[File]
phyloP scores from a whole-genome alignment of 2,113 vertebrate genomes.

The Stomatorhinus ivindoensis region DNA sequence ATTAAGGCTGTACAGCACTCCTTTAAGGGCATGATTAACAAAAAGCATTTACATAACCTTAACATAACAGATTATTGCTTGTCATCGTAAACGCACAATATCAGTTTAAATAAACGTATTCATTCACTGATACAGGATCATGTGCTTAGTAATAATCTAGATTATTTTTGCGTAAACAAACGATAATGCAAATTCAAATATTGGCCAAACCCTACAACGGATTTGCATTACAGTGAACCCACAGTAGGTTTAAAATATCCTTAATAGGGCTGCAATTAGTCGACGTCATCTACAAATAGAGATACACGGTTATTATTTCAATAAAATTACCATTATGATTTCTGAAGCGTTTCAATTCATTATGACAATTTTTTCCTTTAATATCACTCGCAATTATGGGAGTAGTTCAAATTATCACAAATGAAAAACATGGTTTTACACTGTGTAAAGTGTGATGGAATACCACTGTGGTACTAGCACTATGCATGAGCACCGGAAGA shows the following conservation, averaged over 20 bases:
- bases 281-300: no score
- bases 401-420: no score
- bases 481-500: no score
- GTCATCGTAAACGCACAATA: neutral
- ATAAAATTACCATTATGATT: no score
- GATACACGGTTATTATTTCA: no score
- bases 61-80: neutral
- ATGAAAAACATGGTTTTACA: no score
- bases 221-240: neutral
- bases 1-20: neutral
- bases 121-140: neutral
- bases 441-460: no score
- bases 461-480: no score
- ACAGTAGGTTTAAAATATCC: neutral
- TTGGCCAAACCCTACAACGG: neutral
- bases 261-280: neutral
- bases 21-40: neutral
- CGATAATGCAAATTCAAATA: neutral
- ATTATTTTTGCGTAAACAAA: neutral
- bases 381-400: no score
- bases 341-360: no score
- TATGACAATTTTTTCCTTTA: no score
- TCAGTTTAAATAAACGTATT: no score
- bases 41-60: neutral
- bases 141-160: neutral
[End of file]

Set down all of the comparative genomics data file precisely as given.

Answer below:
phyloP scores from a whole-genome alignment of 2,113 vertebrate genomes.

The Stomatorhinus ivindoensis region DNA sequence ATTAAGGCTGTACAGCACTCCTTTAAGGGCATGATTAACAAAAAGCATTTACATAACCTTAACATAACAGATTATTGCTTGTCATCGTAAACGCACAATATCAGTTTAAATAAACGTATTCATTCACTGATACAGGATCATGTGCTTAGTAATAATCTAGATTATTTTTGCGTAAACAAACGATAATGCAAATTCAAATATTGGCCAAACCCTACAACGGATTTGCATTACAGTGAACCCACAGTAGGTTTAAAATATCCTTAATAGGGCTGCAATTAGTCGACGTCATCTACAAATAGAGATACACGGTTATTATTTCAATAAAATTACCATTATGATTTCTGAAGCGTTTCAATTCATTATGACAATTTTTTCCTTTAATATCACTCGCAATTATGGGAGTAGTTCAAATTATCACAAATGAAAAACATGGTTTTACACTGTGTAAAGTGTGATGGAATACCACTGTGGTACTAGCACTATGCATGAGCACCGGAAGA shows the following conservation, averaged over 20 bases:
- bases 281-300: no score
- bases 401-420: no score
- bases 481-500: no score
- GTCATCGTAAACGCACAATA: neutral
- ATAAAATTACCATTATGATT: no score
- GATACACGGTTATTATTTCA: no score
- bases 61-80: neutral
- ATGAAAAACATGGTTTTACA: no score
- bases 221-240: neutral
- bases 1-20: neutral
- bases 121-140: neutral
- bases 441-460: no score
- bases 461-480: no score
- ACAGTAGGTTTAAAATATCC: neutral
- TTGGCCAAACCCTACAACGG: neutral
- bases 261-280: neutral
- bases 21-40: neutral
- CGATAATGCAAATTCAAATA: neutral
- ATTATTTTTGCGTAAACAAA: neutral
- bases 381-400: no score
- bases 341-360: no score
- TATGACAATTTTTTCCTTTA: no score
- TCAGTTTAAATAAACGTATT: no score
- bases 41-60: neutral
- bases 141-160: neutral